Wine & Spirits

What COVID? Parisians Pack Cafes as City Gets Its Magic back

PARIS  — Paris is rediscovering its joie de vivre, as cafes and restaurants reopen for the first time since the fast-spreading coronavirus forced them to close their doors on March 14.

Many customers seemed to shrug off masks and social distancing as they streamed back to their neighborhood bistros for a morning espresso or a three-course lunch Monday, free to resume their lifestyles by a surprise announcement from the French president himself.

"We will rediscover … the art of living, our taste for freedom," President Emmanuel Macron said in a televised address to the nation Sunday night, citing progress in fighting the virus. "We will rediscover France."

After two months of being totally shut down as part of France's strict virus lockdown measures, restaurants outside the Paris region opened earlier this month. Since June 2, Paris cafes have been allowed to serve people outside but not open their doors. Before Macron's speech, the full reopening wasn't expected until later this month.

At the Café Des Anges in the heart of the Bastille neighborhood of Paris, customers seemed happy to reconnect and talked about the need to remain careful — yet almost no one wore a mask. France has the world's fifth-highest recorded toll from the virus, at 29,410 dead.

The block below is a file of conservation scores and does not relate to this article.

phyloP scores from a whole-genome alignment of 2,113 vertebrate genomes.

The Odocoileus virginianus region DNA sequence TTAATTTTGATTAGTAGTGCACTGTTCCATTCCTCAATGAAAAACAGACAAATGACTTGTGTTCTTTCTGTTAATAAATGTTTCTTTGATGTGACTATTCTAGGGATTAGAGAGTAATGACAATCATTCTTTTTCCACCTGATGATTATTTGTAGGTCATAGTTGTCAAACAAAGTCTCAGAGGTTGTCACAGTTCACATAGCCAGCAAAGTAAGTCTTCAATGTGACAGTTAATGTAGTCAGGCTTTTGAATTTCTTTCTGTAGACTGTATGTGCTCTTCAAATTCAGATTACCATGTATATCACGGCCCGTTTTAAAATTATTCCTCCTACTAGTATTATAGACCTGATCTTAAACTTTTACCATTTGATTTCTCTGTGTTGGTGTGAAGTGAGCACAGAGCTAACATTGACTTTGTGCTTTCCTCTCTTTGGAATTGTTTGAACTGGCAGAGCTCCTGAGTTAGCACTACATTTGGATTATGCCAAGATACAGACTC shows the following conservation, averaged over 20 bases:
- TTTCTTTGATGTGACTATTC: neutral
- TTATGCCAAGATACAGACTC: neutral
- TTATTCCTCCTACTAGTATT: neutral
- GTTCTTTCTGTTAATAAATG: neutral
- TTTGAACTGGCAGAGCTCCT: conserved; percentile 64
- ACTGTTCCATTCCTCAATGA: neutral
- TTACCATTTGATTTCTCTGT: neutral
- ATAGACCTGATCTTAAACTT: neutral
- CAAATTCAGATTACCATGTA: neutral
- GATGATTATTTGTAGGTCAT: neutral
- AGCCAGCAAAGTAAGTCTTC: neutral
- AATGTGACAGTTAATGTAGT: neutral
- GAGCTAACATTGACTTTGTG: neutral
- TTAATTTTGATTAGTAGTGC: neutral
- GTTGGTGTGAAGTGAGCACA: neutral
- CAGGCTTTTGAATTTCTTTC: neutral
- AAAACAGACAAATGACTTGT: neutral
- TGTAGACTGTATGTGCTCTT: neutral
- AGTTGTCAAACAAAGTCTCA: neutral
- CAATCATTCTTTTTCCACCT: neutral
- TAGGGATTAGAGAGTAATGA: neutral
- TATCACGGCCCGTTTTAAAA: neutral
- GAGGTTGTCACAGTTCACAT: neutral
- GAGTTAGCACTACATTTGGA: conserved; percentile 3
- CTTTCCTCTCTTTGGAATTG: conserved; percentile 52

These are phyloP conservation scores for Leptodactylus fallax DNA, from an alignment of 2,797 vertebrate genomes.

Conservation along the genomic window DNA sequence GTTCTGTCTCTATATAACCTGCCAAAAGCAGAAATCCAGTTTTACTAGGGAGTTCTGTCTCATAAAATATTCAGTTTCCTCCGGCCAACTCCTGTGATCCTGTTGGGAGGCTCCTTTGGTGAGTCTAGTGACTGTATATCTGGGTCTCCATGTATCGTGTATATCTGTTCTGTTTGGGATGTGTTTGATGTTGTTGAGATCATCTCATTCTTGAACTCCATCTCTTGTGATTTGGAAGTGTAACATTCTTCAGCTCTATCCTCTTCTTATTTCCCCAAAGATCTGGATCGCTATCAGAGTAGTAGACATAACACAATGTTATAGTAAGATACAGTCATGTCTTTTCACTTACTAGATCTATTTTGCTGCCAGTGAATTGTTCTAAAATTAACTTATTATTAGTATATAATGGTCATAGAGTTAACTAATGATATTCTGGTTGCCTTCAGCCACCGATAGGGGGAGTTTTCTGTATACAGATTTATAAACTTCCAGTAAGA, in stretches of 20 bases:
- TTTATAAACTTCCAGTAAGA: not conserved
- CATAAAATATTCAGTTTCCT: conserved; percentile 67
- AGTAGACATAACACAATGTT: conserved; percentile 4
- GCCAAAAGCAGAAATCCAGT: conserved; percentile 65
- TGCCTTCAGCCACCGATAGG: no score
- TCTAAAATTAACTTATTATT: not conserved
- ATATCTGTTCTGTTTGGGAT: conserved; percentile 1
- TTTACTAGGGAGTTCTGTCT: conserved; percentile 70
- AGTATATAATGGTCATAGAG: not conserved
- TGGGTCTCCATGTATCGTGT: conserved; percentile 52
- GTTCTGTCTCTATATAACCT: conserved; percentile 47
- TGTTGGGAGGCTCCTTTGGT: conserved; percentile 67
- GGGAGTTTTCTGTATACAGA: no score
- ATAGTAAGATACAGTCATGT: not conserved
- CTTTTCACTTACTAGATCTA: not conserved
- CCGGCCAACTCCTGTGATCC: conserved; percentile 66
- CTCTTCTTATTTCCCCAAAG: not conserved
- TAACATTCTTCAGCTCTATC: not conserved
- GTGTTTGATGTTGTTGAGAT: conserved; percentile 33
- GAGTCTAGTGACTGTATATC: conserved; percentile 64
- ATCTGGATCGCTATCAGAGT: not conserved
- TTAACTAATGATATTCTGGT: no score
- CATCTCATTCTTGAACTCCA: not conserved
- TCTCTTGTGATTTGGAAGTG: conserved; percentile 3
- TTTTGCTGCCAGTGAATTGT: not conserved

"It's like a renaissance, but with caution," said customer Marie-Elisabeth Vilaine.

The reopening Monday caught many restaurant owners off guard — just like the abrupt closure three months ago, when the prime minister announced at 8 p.m. on a Saturday that all the country's restaurants had to shut down by midnight. 

Paris seemed especially depressing as restaurants, the lifeblood of the city, stood shuttered, chairs stacked against the windows, menus gathering dust.

After three months of losses, some restaurateurs fear it will take a long time for business to come back. Some French restaurants are experimenting with plastic barriers and air-filtration systems to soothe fears. The risk of a second wave of infections remains real, notably after new virus clusters in some countries and U.S. states were traced back to reopened restaurants or other sites.

Cafe des Anges manager Virgile Grunberg — who makes his staff wear masks — said he's lost hundreds of thousands of euros because of the closure, but has hope for a recovery because he has a loyal clientele.

"People have missed this, because they come in every morning before work, have a little coffee and a discussion," he told The Associated Press. "It's part of Paris."

But he acknowledged that "it's very hard to get people who are sitting at the bar to respect social distancing … if they want to be together, it's going to be hard to prevent them from doing so." 

One essential ingredient is still absent from French streets: tourists.

France threw open its borders to other European countries Monday, as did several of its neighbors, in hopes of luring some visitors back. But tourists from the U.S., Asia and other continents won't be allowed back until at least July 1, and French authorities could re-impose restrictions in the case of new infections. 

British tourists, so close just across the Channel, face a 14-day quarantine when they enter France now.

Paris cafe customer Thierry Lanternier welcomed the further easing of virus rules, saying, "Let's just hope it lasts."


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